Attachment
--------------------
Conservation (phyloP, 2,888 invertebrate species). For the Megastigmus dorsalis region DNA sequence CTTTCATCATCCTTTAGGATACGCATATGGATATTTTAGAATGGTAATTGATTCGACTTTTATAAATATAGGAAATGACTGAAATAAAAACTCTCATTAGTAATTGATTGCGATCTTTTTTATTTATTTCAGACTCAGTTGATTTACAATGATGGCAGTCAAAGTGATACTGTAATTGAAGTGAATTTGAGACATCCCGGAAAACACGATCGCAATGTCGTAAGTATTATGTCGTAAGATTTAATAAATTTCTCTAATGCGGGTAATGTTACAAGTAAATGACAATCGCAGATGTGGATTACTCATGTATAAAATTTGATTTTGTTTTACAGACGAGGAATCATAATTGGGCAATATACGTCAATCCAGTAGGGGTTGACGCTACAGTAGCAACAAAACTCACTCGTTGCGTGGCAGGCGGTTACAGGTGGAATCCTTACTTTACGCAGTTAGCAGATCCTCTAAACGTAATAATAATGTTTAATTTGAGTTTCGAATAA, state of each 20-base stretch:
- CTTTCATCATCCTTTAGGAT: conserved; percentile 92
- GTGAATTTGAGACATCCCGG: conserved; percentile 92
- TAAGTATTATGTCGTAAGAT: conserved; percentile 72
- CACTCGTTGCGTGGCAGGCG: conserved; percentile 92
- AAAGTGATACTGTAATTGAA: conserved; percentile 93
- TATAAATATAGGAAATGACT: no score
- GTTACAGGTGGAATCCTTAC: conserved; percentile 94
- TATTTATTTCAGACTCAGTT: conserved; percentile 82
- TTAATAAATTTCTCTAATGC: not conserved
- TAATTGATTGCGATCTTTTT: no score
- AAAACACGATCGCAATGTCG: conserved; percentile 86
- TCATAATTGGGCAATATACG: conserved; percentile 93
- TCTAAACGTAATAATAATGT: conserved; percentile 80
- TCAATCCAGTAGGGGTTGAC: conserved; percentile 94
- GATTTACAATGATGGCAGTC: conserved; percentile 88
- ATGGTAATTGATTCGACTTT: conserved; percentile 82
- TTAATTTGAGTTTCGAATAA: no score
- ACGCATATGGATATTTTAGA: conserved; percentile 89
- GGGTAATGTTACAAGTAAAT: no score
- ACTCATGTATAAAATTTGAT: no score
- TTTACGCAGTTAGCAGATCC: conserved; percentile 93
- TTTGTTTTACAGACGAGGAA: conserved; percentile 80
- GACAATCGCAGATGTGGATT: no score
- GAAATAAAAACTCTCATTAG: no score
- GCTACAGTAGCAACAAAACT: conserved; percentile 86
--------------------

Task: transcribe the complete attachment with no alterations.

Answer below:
Conservation (phyloP, 2,888 invertebrate species). For the Megastigmus dorsalis region DNA sequence CTTTCATCATCCTTTAGGATACGCATATGGATATTTTAGAATGGTAATTGATTCGACTTTTATAAATATAGGAAATGACTGAAATAAAAACTCTCATTAGTAATTGATTGCGATCTTTTTTATTTATTTCAGACTCAGTTGATTTACAATGATGGCAGTCAAAGTGATACTGTAATTGAAGTGAATTTGAGACATCCCGGAAAACACGATCGCAATGTCGTAAGTATTATGTCGTAAGATTTAATAAATTTCTCTAATGCGGGTAATGTTACAAGTAAATGACAATCGCAGATGTGGATTACTCATGTATAAAATTTGATTTTGTTTTACAGACGAGGAATCATAATTGGGCAATATACGTCAATCCAGTAGGGGTTGACGCTACAGTAGCAACAAAACTCACTCGTTGCGTGGCAGGCGGTTACAGGTGGAATCCTTACTTTACGCAGTTAGCAGATCCTCTAAACGTAATAATAATGTTTAATTTGAGTTTCGAATAA, state of each 20-base stretch:
- CTTTCATCATCCTTTAGGAT: conserved; percentile 92
- GTGAATTTGAGACATCCCGG: conserved; percentile 92
- TAAGTATTATGTCGTAAGAT: conserved; percentile 72
- CACTCGTTGCGTGGCAGGCG: conserved; percentile 92
- AAAGTGATACTGTAATTGAA: conserved; percentile 93
- TATAAATATAGGAAATGACT: no score
- GTTACAGGTGGAATCCTTAC: conserved; percentile 94
- TATTTATTTCAGACTCAGTT: conserved; percentile 82
- TTAATAAATTTCTCTAATGC: not conserved
- TAATTGATTGCGATCTTTTT: no score
- AAAACACGATCGCAATGTCG: conserved; percentile 86
- TCATAATTGGGCAATATACG: conserved; percentile 93
- TCTAAACGTAATAATAATGT: conserved; percentile 80
- TCAATCCAGTAGGGGTTGAC: conserved; percentile 94
- GATTTACAATGATGGCAGTC: conserved; percentile 88
- ATGGTAATTGATTCGACTTT: conserved; percentile 82
- TTAATTTGAGTTTCGAATAA: no score
- ACGCATATGGATATTTTAGA: conserved; percentile 89
- GGGTAATGTTACAAGTAAAT: no score
- ACTCATGTATAAAATTTGAT: no score
- TTTACGCAGTTAGCAGATCC: conserved; percentile 93
- TTTGTTTTACAGACGAGGAA: conserved; percentile 80
- GACAATCGCAGATGTGGATT: no score
- GAAATAAAAACTCTCATTAG: no score
- GCTACAGTAGCAACAAAACT: conserved; percentile 86